Sometimes we have a fully qualified filename (drive letter, path, filename, and extension) and we need to parse it. There are a few challenges to this:
- The same SQR source code needs to work under Windows, Unix, and maybe other operating systems. Directories may be delimited by slashes (Unix) or backslashes (Windows).
- There may be a drive letter or not.
- There may be a path or not.
- There may be an extension or not.
- There may be periods in the directory names and filename before the extension.
Admittedly, this isn’t rocket science or even information theory. But we aren’t born knowing the code, and it can take time to sketch out and debug. So here is one approach.
! Call this procedure with a string variable or literal that contains:
! 1. (Optional) A drive letter followed by a colon.
! 2. (Optional) A directory path delimited by slash or backslash.
! 3. (Required) A filename that does not contain a slash or backslash.
! 4. (Optional) An extension preceded by a period.
! This procedure will return four values (which can include null) for
! the drive, path, filename, and extension.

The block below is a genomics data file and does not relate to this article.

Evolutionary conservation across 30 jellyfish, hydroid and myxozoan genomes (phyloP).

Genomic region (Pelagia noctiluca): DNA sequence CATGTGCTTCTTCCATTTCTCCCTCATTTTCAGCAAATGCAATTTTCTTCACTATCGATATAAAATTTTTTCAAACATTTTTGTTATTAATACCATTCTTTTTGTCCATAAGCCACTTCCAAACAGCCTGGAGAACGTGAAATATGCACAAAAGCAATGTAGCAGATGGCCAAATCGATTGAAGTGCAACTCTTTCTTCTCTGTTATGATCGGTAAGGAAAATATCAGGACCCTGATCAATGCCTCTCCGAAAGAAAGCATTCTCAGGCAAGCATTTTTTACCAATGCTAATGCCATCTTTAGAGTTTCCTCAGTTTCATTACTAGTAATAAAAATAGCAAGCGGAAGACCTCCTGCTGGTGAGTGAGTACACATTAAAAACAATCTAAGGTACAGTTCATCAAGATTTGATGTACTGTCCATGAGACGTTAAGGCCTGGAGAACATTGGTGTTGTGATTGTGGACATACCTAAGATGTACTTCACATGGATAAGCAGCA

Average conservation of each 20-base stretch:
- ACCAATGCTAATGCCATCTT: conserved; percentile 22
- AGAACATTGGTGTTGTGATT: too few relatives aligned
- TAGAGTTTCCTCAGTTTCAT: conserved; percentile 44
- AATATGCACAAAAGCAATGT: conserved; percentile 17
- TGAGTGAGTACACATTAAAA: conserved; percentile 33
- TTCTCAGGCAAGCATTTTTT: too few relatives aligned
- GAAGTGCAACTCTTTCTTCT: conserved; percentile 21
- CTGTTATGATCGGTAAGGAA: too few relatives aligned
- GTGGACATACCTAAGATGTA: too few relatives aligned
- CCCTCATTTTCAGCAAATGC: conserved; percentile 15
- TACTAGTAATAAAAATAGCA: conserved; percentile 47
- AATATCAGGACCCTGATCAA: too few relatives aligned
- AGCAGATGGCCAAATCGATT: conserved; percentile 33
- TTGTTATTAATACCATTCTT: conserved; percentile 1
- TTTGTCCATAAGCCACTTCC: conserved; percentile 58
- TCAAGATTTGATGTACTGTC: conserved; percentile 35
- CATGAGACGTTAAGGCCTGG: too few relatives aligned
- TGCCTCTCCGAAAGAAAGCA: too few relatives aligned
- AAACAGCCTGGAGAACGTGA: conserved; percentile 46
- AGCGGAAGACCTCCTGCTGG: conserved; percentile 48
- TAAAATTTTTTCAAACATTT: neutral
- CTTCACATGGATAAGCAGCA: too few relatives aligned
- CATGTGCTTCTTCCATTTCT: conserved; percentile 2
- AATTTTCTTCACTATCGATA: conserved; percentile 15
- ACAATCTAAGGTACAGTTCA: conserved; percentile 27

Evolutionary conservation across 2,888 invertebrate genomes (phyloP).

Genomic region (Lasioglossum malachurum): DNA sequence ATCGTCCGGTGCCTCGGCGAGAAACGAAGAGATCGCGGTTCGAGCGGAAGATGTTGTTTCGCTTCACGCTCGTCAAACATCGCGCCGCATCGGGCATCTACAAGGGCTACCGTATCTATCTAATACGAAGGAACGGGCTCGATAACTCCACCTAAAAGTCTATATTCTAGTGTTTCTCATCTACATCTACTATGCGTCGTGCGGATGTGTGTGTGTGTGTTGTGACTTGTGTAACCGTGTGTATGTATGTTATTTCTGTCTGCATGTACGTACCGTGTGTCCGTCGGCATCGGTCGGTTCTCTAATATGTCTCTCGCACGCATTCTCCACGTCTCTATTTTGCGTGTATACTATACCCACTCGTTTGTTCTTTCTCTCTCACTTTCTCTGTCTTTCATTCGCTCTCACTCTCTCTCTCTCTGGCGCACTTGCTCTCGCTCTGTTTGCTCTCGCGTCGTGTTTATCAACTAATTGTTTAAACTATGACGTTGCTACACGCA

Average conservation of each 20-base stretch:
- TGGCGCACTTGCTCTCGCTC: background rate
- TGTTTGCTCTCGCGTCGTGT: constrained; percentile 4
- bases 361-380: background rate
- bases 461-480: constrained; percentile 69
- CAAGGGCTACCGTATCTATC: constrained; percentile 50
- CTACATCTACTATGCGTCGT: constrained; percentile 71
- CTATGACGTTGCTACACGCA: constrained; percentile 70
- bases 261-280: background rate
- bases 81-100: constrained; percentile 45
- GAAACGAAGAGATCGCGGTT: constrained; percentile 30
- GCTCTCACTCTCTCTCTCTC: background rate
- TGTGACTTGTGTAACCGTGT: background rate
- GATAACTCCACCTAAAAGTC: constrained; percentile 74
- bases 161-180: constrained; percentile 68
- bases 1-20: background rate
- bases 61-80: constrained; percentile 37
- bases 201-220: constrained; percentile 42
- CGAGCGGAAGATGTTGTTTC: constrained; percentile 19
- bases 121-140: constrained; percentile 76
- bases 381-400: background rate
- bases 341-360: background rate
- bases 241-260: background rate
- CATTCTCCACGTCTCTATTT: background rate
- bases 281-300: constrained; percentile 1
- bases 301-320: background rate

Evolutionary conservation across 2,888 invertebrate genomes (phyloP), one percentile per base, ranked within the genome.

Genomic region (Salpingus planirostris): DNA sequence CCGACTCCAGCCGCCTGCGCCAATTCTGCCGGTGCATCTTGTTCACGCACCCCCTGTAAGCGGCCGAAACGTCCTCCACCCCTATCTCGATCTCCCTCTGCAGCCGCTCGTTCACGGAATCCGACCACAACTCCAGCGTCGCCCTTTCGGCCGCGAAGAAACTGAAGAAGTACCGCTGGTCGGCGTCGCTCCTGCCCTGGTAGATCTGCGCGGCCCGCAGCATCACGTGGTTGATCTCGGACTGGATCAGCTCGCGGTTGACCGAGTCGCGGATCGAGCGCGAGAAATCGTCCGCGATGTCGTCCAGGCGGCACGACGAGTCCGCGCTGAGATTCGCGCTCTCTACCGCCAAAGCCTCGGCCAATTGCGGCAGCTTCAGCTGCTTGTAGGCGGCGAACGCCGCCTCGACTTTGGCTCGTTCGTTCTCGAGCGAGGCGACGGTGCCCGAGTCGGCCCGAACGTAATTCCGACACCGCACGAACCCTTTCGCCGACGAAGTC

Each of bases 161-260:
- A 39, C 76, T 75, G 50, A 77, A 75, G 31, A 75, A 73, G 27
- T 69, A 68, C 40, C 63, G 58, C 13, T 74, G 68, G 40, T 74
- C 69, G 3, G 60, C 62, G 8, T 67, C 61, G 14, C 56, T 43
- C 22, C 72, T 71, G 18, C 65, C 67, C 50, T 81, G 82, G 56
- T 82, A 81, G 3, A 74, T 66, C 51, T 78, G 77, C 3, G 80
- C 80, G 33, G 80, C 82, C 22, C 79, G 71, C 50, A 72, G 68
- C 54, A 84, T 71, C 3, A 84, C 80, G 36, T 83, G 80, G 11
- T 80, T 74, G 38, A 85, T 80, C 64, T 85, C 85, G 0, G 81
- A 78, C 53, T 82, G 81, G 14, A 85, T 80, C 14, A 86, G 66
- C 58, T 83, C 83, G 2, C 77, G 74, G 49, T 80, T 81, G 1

begin-procedure parse_filename($fullname, :$drive, :$path, :$filename, :$ext)
let #pos = instr($fullname, ':', 1)
let $drive = substr($fullname, 1, #pos)
! don't worry - the change in $fullname won't be passed back to the calling procedure
let $fullname = substr($fullname, #pos + 1, length($fullname))
let $drive = ''
! Should we use slash (Unix) or backslash (Windows)?
let $slash = cond(instr($fullname, '/', 1) = 0, '\', '/')
do go_past_last_char($fullname, $slash, #start_pos)
! The path is everything up to and including the last slash
! The filename is everything after the last slash
if #start_pos > 1
let $path = substr($fullname, 1, #start_pos - 1)
let $filename = substr($fullname, #start_pos, length($fullname))
let $path = ''
let $filename = $fullname
do go_past_last_char($filename, '.', #start_pos)
! The filename is everything up to but not including the last period
! The extension is everything after the last period
when = 1
let $ext = ''
when = 2
let $ext = substr($filename, 2, length($filename))
let $filename = ''
let $ext = substr($filename, #start_pos, length($filename))
let $filename = substr($filename, 1, #start_pos - 2)
begin-procedure go_past_last_char($string, $char, :#after_last)
! Loop until the last occurrence of search character
let #new_pos = 0
let #after_last = #new_pos + 1
let #new_pos = instr($string, $char, #after_last)
if #new_pos = 0
We can apply this routine to built-in variable $sqr-program (the name of the SQR program file) to determine where our source file is stored and what is the name of its process in the Peoplesoft Process Scheduler. We can apply it to built-in variable $sqr-report (the name of the SQR print file) to determine where our output is going and where to put other files we want to view in the Peoplesoft Process Monitor.
Next week, we will use the Parse_Filename procedure to help an SQR program determine whether another instance of itself is running.
Meanwhile, here is a brain teaser. Please post solutions as comments.